Keynote speach at the CONDENsE Conference, Ypres, Belgium, 29 August 2019
(Cross-posted from The Trench)
Good evening ladies and gentlemen, colleagues and friends,
It is a real pleasure to be back in Ieper, Ypres, Ypern or as British Tommies in the trenches used to say over a century ago, Wipers. As the Last Post ceremony at the Menin Gate reminded us yesterday evening, this city suffered heavily during the First World War. Raised to the ground during four years of combat, including three major battles – the first one in the autumn of 1914, which halted the German advance along this stretch of the frontline and marked the beginning of trench warfare; the second one in the spring of 1915, which opened with the release of chlorine as a new weapon of warfare; and the third one starting in the summer of 1917 and lasting almost to the end of the year, which witnessed the first use of mustard agent, aptly named ‘Yperite’ by the French – Ypres was rebuilt and, as you have been able to see to, regain some of its past splendour.
Modern chemical warfare began, as I have just mentioned, in the First World War. It introduced a new type of weapon that was intended to harm humans through interference with their life processes by exposure to highly toxic substances, poisons. Now, poison use was not new.
However, when the chlorine cloud rose from the German trenches near Langemark (north of Ypres) and rolled towards the Allied positions in the late afternoon of 22 April 1915, the selected poisonous substance does not occur naturally. It was the product of chemistry as a scientific enterprise. Considering that the gas had been CONDENsE-d into a liquid held in steel cylinders testified to what was then an advanced engineering process. Volume counted too. When the German Imperial forces released an estimated 150–168 metric tonnes of chlorine from around 6,000 cylinders, the event was a testimonial to industrial prowess. Poison was not a weapon the military at the start of the 20th century were likely to consider. Quite on the contrary, some well-established norms against their use in war existed. However, in the autumn of 1914 the Allies fought the German Imperial armies to a standstill in several major battles along a frontline that stretched from Nieuwpoort on the Belgian coast to Pfetterhausen – today, Pfetterhouse – where the borders of France, Germany and Switzerland then met just west of Basel. To restore movement to the Western front, the German military explored many options and eventually accepted the proposal put forward by the eminent chemist Fritz Haber to break the Allied lines by means of liquefied chlorine. 22 April 1915 was the day when three individual trends converged: science, industrialisation and military art.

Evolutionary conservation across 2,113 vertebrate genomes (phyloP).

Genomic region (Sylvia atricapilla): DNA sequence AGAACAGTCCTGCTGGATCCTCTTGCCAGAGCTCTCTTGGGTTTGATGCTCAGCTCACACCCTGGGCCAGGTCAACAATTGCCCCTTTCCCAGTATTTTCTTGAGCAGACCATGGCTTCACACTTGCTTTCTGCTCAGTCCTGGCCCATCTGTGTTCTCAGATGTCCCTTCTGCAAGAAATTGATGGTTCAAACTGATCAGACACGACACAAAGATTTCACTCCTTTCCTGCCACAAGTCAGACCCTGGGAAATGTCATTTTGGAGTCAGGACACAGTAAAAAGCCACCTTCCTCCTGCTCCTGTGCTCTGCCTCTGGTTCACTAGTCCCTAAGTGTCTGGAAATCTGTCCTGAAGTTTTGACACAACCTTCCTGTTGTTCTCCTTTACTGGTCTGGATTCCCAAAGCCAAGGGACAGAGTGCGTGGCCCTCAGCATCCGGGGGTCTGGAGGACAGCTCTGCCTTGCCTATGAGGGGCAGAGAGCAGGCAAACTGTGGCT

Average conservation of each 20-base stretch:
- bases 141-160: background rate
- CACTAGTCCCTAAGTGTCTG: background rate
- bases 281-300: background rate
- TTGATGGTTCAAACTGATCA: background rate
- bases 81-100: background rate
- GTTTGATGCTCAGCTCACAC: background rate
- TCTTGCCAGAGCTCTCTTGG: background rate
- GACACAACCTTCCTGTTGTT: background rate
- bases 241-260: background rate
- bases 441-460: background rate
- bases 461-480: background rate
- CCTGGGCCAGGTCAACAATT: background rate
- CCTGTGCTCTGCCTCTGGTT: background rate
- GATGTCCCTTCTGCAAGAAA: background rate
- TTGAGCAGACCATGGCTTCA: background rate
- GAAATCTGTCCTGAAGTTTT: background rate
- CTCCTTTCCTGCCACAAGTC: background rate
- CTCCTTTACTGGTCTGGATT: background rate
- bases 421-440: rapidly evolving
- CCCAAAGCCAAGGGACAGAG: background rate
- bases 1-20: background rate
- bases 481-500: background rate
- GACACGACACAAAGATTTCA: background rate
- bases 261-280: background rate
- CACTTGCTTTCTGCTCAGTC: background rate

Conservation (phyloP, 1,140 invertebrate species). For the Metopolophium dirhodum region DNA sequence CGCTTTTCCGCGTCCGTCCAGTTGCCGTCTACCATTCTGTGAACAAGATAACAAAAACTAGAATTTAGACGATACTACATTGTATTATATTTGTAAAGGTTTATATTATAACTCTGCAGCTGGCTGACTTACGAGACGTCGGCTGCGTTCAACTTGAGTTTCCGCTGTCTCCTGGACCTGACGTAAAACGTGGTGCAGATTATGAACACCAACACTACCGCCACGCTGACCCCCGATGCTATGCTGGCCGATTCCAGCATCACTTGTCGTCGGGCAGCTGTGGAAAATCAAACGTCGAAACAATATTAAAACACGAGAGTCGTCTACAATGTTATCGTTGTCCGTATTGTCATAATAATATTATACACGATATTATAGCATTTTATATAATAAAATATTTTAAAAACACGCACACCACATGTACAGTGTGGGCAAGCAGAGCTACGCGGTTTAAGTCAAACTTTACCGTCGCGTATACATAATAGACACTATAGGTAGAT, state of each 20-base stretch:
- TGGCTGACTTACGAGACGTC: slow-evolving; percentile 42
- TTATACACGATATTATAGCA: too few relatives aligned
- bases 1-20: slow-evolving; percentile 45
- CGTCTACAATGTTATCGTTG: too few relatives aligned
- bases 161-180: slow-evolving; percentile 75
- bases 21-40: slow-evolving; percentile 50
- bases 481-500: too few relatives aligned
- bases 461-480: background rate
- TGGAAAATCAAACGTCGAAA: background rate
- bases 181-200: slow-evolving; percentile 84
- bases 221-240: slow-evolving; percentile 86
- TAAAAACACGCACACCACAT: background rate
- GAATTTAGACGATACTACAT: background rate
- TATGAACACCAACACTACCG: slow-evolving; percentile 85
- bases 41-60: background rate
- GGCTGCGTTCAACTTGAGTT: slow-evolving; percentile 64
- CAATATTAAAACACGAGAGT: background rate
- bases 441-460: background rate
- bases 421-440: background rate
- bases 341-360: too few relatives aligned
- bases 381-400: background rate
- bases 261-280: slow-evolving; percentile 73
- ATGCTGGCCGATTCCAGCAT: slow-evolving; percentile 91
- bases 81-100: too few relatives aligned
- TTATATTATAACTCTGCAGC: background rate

This particular confluence was not by design. For sure, scientists and the military had already been partners for several decades in the development of new types of explosives or ballistics research. And the industry and the military were also no strangers to each other, as naval shipbuilding in Great Britain or artillery design and production in Imperial Germany testified. Yet, these trends were evolutionary, not revolutionary. They gradually incorporated new insights and processes, in the process improving military technology. The chemical weapon, in contrast, took the foot soldier in the trenches by complete surprise. It was to have major social implications and consequences for the conduct of military operations, even if it never became the decisive weapon to end the war that its proponents deeply believed it would.